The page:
Cisco Support Community
cancel
Showing results for 
Search instead for 
Did you mean: 
Announcements

Welcome to Cisco Support Community. We would love to have your feedback.

For an introduction to the new site, click here. And see here for current known issues.

New Member

NAT

We are in the process of replacing our 3Com Access builder (dial-in) system with a Cisco PIX 515e.

Currently, we have a 350+ node IP based WAN with fixed IP addresses. It works well. But, our addressing scheme does not currently utilize IANA reserved addresses. We have numerous offices linked by dedicated line. We are running NT4.0 servers and also and have several distinct, domains with no trusted Domains. A future plan is to consolidate Domains prior to migrating to Windows2000.

We have no immediate plans to allow direct Internet access from our WAN, although it is certainly a future likelihood that we will modify our topology to permit direct workstation access. However, this is several years away.

Several questions come to mind and we have been getting different answers from different "experts."

Does it make sense to convert our internal IP addressing to one of the private address blocks; (i.e... 10.xxx.xxx.xxx) or go with NAT? What are the concerns and issues associated with each? Is security a problem or advantage when using NAT?

Are we required to go forward with changing our internal IP addressing our internal WAN with a private address scheme if we are to use the Cisco PIX firewall?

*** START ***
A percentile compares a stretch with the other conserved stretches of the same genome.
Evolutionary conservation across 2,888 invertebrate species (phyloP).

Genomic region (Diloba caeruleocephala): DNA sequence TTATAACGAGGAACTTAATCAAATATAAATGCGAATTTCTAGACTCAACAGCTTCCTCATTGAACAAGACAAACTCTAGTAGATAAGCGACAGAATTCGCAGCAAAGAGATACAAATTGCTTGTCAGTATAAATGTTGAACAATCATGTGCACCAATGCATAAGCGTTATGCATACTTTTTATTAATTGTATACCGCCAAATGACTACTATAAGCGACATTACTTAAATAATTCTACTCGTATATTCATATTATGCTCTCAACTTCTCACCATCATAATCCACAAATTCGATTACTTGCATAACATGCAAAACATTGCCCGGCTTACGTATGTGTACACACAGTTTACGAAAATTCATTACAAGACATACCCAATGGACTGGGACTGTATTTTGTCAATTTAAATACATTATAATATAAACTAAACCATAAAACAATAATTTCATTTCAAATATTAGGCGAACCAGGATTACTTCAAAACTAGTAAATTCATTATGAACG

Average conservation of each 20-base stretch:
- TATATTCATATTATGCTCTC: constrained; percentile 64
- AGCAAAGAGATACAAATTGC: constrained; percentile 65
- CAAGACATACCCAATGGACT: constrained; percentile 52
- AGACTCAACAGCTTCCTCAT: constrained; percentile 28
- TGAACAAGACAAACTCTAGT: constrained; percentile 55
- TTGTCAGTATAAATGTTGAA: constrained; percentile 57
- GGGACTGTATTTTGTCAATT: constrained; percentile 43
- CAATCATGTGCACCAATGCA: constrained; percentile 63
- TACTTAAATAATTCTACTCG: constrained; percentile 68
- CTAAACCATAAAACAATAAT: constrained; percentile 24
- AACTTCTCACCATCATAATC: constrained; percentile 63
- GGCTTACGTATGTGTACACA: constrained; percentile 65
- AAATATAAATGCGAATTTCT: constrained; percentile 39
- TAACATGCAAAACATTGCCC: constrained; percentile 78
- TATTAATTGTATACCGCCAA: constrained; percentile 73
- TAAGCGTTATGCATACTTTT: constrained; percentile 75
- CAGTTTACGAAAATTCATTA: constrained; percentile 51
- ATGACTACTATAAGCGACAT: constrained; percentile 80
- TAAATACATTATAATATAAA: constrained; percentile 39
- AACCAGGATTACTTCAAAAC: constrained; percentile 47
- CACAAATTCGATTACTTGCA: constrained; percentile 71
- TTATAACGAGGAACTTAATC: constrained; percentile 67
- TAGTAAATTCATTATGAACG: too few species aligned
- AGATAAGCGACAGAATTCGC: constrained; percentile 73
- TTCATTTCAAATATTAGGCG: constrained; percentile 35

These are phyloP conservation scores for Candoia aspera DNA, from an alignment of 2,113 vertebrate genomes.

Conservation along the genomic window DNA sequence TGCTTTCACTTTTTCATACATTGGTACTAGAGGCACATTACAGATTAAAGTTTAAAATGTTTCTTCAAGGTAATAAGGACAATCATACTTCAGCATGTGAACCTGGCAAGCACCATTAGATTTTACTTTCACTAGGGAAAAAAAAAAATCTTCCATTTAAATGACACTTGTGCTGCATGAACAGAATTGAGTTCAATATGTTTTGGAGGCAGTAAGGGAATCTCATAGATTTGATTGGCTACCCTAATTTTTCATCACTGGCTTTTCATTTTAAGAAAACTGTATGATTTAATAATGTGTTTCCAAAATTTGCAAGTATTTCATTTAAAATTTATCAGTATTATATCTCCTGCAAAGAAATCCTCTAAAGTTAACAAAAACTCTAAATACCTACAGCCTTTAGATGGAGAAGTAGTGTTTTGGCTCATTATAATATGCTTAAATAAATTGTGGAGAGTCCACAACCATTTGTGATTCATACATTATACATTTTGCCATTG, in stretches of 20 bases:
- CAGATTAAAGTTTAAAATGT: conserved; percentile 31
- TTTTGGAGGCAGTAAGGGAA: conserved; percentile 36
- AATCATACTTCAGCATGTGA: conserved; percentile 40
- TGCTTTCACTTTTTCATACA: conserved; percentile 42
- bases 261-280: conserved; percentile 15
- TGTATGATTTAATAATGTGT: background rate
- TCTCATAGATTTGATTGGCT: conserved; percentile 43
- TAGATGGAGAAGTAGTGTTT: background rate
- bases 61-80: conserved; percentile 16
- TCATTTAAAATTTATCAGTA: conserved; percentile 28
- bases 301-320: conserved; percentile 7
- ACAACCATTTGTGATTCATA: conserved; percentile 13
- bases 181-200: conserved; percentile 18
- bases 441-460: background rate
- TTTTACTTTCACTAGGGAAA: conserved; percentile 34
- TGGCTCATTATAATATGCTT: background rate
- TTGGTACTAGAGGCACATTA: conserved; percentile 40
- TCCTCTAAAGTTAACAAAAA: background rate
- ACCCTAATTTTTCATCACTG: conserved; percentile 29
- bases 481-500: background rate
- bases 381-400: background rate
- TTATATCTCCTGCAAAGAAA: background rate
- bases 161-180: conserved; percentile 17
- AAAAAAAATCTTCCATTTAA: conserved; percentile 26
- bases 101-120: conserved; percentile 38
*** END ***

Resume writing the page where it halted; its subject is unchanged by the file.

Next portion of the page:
Thanks for your help...

Mark

2 REPLIES
Cisco Employee

Re: NAT

There is no need to change your current ip addressing scheme in order to use the PIX.

NAT alone is not enough to secure a network.

But it is a plus to have it.

I would say that if you don't want to change your ip addressing scheme and don't see any reason to do it. Then don't do it.

People would usually change it to a private ip address scheme in order to save/find more public addresses.

New Member

Re: NAT

Thanks for your reply.

The problem I have is that some people be accessing the PIX via the Internet. Let's say the host dials in. He has a private IP address of 10.xxx.xxx.xxx and the server he is trying to access within our internal intranet has an address of 130.xxx.xxx.xxx. How will the host be able to find the server? The individual who is setting the system up claims that the Server and all of our interior LANs must utilize private addresses for the Internet based VPN hosts to locate the Servers and peripherals within the interior LAN. Thus, we need to redo the IP addresses throughout our entire operation. If this is not the case, I'll need to explain why and how we can get around the need to redo the addresses.

Again, thanks for your help....

79
Views
0
Helpful
2
Replies
CreatePlease login to create content